The tower will be constructed with environmentally responsible and sustainable materials and designed to make significant energy savings of 50-70%. It will even have its own recycling program and feature energy efficient appliances.


Western gray whales off the east coast of Russia are being driven away from their feeding grounds by noise from the construction of a nearby oil and gas site.

Environmental groups are concerned by the high levels of noise from the construction by Sakhalin Energy (which is partly owned by Shell). Following advice from experts they had agreed to limit load noises to more than four hours at a time. Environmental groups in the area claim that the noise is instead going on for up to 48 hours.

When hurricane Katrina devastated the city of New Orleans in 2005 rebuilding the city and rehousing the homeless was an urgent priority. Global Green USA decided that out of the ruins of New Orleans a new greener city could be built.

With this in mind they have committed to rebuilding New Orleans in an eco-friendly, energy efficient way.

downing%20street%20crest.gifAs Gordon Brown settles into his new office British citizens can have their say on a variety of ethical issues at the Downing Street website. Here you can find petitions promoting animal welfare, energy conservation and a host of other green issues.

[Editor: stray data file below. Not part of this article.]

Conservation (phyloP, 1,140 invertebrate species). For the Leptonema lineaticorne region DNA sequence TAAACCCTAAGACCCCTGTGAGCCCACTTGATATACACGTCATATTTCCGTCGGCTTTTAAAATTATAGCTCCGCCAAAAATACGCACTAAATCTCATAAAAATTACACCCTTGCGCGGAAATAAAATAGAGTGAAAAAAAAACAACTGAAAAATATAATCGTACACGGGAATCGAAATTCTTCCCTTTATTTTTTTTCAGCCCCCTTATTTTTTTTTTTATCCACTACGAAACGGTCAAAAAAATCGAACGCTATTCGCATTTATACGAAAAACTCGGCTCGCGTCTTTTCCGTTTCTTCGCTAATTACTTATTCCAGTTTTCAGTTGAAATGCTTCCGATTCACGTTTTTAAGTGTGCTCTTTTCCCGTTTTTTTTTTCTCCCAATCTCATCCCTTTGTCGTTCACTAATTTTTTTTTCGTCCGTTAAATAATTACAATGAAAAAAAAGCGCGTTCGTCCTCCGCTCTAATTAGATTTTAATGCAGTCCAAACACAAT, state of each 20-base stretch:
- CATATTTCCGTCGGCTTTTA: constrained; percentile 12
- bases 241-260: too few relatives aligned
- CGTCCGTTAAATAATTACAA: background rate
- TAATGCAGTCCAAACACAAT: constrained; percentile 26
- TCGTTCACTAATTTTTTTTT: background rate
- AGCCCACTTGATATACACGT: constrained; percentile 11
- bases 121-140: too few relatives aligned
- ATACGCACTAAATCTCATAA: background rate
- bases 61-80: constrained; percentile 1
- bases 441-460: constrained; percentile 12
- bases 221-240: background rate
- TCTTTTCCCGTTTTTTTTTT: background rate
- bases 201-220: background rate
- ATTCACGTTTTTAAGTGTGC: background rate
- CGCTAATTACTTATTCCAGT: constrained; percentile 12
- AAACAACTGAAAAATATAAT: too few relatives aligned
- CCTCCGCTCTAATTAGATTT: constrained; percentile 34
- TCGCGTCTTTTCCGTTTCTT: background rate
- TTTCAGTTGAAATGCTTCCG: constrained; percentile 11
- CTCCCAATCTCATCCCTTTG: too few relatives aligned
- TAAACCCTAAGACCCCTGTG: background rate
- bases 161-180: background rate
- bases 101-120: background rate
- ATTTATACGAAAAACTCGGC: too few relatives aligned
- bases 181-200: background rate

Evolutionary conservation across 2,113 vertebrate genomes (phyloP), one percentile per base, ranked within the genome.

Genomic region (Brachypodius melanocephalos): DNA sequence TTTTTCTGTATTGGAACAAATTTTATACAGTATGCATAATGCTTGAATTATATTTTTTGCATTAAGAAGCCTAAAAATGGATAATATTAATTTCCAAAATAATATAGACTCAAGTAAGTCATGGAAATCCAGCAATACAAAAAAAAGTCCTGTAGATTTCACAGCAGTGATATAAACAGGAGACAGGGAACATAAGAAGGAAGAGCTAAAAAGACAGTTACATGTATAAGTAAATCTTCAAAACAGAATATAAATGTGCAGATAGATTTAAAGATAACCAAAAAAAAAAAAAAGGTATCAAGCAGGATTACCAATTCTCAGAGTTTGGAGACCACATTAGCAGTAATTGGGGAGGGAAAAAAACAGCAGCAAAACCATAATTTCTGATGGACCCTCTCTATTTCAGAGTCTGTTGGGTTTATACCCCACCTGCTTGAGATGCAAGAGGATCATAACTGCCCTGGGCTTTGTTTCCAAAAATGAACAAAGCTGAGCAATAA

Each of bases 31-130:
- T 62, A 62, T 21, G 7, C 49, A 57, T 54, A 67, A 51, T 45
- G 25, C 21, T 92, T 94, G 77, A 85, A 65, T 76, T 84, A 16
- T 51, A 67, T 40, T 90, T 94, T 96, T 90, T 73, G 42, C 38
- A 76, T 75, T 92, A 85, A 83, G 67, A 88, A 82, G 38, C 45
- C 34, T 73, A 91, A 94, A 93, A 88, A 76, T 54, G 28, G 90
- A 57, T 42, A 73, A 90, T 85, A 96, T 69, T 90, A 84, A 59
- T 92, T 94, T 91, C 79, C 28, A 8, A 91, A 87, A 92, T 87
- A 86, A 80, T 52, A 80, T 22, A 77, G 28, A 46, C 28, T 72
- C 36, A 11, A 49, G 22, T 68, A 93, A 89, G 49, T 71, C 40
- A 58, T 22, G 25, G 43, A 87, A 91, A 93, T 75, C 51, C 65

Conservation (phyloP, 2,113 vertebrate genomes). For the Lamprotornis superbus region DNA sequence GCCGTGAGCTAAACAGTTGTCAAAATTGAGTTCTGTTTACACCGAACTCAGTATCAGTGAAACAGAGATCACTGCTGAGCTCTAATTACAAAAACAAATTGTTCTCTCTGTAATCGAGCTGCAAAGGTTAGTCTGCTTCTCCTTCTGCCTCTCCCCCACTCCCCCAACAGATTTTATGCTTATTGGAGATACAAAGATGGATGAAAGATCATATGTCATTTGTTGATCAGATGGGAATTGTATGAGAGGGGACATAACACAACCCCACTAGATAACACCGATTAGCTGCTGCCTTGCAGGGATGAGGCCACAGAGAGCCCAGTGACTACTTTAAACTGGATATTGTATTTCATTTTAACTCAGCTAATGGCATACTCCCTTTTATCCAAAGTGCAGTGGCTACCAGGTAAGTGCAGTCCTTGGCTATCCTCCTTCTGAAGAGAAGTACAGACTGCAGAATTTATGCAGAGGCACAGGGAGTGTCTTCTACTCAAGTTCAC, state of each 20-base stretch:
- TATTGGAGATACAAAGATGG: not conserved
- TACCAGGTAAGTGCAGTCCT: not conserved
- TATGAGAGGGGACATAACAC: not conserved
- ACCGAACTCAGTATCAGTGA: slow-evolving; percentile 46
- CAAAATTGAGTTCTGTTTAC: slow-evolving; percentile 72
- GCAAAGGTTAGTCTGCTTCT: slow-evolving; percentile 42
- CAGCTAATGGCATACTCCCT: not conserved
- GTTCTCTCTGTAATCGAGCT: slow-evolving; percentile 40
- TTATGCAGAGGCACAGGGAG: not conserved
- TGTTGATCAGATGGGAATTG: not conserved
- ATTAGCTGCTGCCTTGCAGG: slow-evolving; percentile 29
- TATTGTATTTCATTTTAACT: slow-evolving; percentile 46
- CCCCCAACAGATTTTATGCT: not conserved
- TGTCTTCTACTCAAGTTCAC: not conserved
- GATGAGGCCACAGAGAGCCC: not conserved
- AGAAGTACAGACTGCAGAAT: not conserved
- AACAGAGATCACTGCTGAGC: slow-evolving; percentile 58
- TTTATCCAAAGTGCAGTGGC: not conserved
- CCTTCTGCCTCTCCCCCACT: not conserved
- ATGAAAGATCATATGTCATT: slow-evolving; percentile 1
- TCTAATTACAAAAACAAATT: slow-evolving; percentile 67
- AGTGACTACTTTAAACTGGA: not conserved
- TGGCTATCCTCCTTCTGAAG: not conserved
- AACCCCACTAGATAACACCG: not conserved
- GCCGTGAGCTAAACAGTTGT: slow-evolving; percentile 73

You can even support some less familiar campaigns. For example, Hugh Bernard wants fruit trees and other edible plants in city centres. Follow the jump to read more about how you can have you say.

greenfinder.jpgEver wanted to find green DIY products or look for an eco-friendly restaurant in your area? Maybe you just want a quick rundown of all the local box schemes for organic veg? Greenfinder is a brand new website that's here to help, and its interface is a lot simpler than similar sites I've seen that claim to offer the same service.

It's is a comprehensive listing of all things green and ethical, which allows you to search for household products and services, including IT and telecoms providers, cruelty free products, recycling services, green events and much, much more. All shades of green are welcome, from 'light green' folk with a passing interest in the environment to the dark greenies among you who are saving the world as we speak. The team behind Greenfinder have an interactive and very friendly approach to their work, and welcome ideas and suggestions. I suggest you go over there and have a look!


Turn the hot air which accumulates in your loft into hot water with the Activair air source heat pump. The unit is installed your loft and sucks in normally wasted hot air and uses it to heat your home’s water. Capable of supplying all of a family’s hot water needs it only takes about half a day to install. Trianco, the company who make the pump say it can be up to five times as efficient as a gas or oil boiler.

Related stories: Heat recovery system | Odourbuster toilet sucker